Meta has announced a set of new safety and security measures to protect teens on its platforms—including Instagram and Facebook. The new updates, according to Meta, will further protect younger users from being potentially exposed to predators, and other harmful behaviors on its apps.
Going forward, every user under 16 or under 18 in certain countries will by default be moved to more private settings when they join Facebook. The company said it is working on new tools and education to stop the spread of self-generated intimate images online.
“Today, we’re sharing an update on how we protect young people from harm and seek to create safe, age-appropriate experiences for teens on Facebook and Instagram,” Meta said on its page.
Limiting unwanted interactions
Meta is now testing new ways to protect teens from messaging suspicious adults they have no connection with. It adds that such interactions or adults will not show on the Teens’ People You May Know recommendations.
Any account that belongs to an adult that may have recently been blocked or reported by a young person will be categorized as “suspicious,” and may not show up on the Teens’ People You May Know recommendations.
“As an extra layer of protection, we’re also testing removing the message button on teens’ Instagram accounts when they’re viewed by suspicious adults altogether.”
Encouraging teens to use Meta safety tools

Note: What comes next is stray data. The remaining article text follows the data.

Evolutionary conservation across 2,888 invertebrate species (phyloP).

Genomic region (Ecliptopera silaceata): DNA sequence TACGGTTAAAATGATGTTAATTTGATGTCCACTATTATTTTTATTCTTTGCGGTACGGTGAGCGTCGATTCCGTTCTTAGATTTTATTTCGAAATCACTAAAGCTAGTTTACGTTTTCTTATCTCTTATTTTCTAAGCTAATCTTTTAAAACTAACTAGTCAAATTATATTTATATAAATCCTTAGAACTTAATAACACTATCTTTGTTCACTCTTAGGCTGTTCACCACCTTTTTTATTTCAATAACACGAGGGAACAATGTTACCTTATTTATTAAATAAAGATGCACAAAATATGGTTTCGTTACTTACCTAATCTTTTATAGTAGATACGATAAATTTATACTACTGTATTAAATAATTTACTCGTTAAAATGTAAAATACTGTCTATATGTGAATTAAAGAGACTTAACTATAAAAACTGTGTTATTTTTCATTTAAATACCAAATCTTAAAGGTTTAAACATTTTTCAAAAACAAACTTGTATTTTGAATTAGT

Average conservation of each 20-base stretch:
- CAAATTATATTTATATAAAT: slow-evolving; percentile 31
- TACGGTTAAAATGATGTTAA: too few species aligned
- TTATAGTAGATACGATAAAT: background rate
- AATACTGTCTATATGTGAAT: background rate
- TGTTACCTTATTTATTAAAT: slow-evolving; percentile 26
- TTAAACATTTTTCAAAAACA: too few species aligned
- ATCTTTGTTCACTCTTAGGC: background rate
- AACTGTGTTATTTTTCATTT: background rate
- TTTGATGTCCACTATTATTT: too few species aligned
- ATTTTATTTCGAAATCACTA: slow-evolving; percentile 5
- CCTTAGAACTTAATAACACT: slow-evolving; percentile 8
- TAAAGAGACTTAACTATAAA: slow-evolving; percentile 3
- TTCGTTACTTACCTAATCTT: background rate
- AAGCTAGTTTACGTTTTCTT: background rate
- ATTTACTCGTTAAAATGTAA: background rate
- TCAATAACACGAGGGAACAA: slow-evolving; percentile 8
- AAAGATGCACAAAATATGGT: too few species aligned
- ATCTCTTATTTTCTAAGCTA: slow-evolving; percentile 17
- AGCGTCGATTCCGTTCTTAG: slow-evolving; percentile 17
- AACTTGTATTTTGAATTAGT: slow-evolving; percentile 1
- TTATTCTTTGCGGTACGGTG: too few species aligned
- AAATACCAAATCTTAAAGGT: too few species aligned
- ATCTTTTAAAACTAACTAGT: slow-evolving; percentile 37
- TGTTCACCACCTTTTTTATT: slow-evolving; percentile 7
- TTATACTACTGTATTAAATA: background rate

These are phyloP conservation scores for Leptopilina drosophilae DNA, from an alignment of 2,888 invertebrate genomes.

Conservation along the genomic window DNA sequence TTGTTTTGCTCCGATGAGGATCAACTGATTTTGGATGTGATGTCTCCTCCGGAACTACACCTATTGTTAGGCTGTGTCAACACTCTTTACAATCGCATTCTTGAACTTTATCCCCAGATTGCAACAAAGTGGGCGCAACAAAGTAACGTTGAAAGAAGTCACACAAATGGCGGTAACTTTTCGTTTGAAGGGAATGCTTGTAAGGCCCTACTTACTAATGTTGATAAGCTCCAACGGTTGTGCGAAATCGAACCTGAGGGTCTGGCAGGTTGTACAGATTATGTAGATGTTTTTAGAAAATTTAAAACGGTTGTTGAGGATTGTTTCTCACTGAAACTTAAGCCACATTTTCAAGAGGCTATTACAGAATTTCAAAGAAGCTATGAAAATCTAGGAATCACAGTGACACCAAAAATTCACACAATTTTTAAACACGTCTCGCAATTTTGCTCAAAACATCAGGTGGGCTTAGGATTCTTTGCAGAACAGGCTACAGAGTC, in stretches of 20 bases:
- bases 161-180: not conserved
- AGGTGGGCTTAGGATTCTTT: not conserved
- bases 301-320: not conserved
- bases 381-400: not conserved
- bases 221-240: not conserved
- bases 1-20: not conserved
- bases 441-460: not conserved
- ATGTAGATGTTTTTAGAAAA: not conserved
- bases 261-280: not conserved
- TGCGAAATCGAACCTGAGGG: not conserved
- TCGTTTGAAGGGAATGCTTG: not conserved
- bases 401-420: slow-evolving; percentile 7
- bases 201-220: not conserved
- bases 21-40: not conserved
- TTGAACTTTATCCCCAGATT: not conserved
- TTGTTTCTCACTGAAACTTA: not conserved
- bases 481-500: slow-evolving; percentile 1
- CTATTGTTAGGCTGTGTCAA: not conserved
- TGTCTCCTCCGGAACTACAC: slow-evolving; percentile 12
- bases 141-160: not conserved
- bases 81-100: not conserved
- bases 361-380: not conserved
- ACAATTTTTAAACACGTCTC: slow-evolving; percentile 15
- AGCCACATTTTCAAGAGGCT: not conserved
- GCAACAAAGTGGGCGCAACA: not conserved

To make teens more comfortable and safe using Facebook and Instagram online, the company said it has developed more tools. Meta is introducing new notifications to encourage the use of these tools by teens.
For example, Meta said it has started prompting teens to report accounts to it after such has already been blocked, and sending them safety notices with information on how to navigate inappropriate messages from adults.
“In just one month in 2021, more than 100 million people saw safety notices on Messenger. We’ve also made it easier for people to find our reporting tools and, as a result, we saw more than a 70% increase in reports sent to us by minors in Q1 2022 versus the previous quarter on Messenger and Instagram DMs.”
Stopping teens’ intimate images
Meta says it is developing ways to stop the spread of teens’ intimate privacy online. The company said it is already working with the National Center for Missing and Exploited Children (NCMEC) to build a global platform for teens who are worried intimate images they created might be shared on the platform without their consent.